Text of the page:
Selecting the “software” option for upload type.


The last step is to click “publish”. Your research code is now findable, citable, understandable, reproducible, and archived until the end of time! You can now show it to all your colleagues and easily cite it in your manuscript. If you get feedback and you want to change your code, you can also upload a new version of the same project on the Zenodo website.


In this post, I described a checklist for preparing your code folder for publication with a focus on understandability, and I have described one way in which you can upload your prepared code repository to an open-access archive. Zenodo is an easy, dependable and well-built option, but of course there are many alternatives, such as hosting it on your own website, on your University’s repository, using the Open Science Framework, GitHub, or using a publisher’s website; each has its own advantages and disadvantages. For instance, GitHub is advised if you want to keep track of versioning, whereas with OSF you can share anonymized data packages for blind peer-review. You should consider what is the best option for your research, and your community, and always check the funding and/or institutional requirements.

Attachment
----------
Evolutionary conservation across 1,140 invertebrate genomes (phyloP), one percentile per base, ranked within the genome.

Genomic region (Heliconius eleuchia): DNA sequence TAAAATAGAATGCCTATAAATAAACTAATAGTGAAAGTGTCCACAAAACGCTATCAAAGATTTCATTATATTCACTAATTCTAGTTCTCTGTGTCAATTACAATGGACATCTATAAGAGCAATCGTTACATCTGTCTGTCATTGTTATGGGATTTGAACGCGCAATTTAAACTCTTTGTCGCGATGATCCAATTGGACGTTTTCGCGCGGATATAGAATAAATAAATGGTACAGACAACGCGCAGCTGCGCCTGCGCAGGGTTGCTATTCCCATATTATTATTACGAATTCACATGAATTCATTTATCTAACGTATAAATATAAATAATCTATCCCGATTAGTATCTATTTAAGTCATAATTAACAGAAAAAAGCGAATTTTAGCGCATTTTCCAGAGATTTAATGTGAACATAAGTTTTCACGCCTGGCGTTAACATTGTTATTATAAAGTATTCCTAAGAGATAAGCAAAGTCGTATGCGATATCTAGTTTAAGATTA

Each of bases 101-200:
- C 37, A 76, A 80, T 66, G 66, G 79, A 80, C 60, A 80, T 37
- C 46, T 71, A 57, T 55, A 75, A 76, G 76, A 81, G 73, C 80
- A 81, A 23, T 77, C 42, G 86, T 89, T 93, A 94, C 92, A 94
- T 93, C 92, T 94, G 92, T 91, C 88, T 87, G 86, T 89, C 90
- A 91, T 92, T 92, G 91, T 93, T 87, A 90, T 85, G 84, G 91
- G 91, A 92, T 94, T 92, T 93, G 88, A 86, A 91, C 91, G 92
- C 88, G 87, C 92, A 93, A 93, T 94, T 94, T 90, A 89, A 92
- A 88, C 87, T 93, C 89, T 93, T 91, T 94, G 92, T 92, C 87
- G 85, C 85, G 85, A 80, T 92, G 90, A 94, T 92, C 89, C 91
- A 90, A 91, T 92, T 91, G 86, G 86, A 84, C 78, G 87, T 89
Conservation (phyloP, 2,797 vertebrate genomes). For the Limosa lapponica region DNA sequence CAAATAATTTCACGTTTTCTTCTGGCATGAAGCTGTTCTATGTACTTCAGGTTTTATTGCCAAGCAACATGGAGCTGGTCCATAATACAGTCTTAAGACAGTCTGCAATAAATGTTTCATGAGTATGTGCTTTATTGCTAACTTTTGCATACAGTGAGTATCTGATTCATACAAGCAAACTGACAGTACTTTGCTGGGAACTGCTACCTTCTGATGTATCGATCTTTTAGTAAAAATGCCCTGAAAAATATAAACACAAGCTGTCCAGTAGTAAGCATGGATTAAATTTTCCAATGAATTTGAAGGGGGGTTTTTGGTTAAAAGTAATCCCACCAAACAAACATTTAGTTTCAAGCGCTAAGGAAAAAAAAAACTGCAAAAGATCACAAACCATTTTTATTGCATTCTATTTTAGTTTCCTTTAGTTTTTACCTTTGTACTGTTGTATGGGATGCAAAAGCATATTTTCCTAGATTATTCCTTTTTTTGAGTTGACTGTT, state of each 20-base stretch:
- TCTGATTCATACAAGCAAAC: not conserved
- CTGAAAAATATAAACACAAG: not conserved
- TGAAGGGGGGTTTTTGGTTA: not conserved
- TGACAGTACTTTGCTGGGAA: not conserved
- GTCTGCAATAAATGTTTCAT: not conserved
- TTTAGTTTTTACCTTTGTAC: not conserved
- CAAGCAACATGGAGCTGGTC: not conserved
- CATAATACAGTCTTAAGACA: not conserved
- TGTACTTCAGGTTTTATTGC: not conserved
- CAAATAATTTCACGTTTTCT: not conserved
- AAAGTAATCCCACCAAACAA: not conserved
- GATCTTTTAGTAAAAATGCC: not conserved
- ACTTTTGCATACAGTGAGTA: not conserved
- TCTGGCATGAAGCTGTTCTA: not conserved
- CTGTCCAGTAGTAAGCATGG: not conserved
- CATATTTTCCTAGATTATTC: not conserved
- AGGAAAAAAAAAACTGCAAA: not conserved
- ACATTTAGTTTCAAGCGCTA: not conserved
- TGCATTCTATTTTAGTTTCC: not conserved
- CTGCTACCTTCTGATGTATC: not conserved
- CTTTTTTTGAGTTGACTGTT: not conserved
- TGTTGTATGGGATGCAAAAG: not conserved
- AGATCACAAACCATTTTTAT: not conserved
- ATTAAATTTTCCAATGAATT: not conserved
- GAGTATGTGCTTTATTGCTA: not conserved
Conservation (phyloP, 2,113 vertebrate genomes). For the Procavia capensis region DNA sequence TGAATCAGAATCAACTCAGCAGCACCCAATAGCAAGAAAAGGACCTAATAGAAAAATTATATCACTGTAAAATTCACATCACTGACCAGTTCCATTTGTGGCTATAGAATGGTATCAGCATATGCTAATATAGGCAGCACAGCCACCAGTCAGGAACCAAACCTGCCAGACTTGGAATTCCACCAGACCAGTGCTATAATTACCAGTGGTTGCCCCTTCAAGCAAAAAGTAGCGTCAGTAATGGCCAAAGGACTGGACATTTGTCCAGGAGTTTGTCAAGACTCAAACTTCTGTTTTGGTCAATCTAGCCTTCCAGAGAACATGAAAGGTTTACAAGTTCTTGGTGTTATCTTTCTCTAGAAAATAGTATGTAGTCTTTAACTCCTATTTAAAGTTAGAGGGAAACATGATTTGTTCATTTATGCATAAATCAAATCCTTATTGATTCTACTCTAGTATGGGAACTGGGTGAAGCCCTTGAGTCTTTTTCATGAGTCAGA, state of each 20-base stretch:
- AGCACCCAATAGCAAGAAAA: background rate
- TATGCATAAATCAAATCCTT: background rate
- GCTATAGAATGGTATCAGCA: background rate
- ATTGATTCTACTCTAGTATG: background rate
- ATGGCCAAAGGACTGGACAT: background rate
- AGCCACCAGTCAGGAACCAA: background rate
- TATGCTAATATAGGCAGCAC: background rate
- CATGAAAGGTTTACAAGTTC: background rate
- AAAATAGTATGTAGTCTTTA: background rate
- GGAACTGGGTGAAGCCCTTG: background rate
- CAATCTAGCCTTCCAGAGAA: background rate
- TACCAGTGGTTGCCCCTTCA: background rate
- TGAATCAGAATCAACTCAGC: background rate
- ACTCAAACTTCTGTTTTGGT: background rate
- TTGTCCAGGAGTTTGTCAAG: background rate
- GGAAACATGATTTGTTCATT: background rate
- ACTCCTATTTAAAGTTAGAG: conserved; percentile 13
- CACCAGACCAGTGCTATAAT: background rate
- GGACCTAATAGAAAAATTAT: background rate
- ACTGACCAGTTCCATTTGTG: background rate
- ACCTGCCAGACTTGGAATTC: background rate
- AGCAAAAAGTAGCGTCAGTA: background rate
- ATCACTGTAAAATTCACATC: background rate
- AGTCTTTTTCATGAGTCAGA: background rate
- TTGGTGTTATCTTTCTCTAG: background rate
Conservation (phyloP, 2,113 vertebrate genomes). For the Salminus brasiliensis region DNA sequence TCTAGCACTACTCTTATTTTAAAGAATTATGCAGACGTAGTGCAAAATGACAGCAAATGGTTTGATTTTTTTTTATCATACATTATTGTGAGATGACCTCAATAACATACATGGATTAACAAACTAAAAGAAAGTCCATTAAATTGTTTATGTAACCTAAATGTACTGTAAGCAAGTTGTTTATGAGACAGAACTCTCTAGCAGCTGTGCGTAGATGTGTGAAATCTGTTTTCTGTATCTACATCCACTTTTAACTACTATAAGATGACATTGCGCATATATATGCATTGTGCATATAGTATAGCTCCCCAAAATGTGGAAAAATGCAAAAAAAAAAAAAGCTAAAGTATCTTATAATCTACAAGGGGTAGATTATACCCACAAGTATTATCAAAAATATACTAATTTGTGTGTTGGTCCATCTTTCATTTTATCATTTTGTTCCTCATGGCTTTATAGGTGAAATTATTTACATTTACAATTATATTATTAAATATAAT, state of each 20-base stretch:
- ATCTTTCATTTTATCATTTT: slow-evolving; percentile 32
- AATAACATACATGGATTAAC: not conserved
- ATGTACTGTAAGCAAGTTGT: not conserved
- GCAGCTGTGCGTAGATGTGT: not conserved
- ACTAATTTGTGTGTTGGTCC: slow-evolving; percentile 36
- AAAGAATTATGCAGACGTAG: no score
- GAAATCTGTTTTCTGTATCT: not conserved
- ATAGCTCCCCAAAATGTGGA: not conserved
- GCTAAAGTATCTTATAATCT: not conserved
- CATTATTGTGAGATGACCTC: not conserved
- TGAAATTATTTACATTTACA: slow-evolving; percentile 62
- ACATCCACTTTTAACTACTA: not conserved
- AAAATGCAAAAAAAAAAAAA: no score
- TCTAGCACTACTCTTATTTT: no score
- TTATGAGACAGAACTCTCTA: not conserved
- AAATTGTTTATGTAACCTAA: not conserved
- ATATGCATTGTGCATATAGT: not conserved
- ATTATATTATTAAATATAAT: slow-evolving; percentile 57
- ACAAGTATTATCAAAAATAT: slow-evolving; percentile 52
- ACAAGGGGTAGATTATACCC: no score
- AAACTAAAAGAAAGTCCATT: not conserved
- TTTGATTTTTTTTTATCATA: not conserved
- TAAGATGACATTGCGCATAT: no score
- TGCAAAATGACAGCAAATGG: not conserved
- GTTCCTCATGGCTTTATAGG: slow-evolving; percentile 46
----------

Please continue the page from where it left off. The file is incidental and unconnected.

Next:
Relevant links

[1] For requirements on sharing larger software projects, see https://fair-software.nl

[2] Ideally, a citation recommended by the data provider including a DOI or other persistent identifier.

[3] According to https://about.zenodo.org/, the name Zenodo is derived from Zenodotus, the first librarian of the ancient library of Alexandria and father of the first recorded use of metadata, a landmark in library history.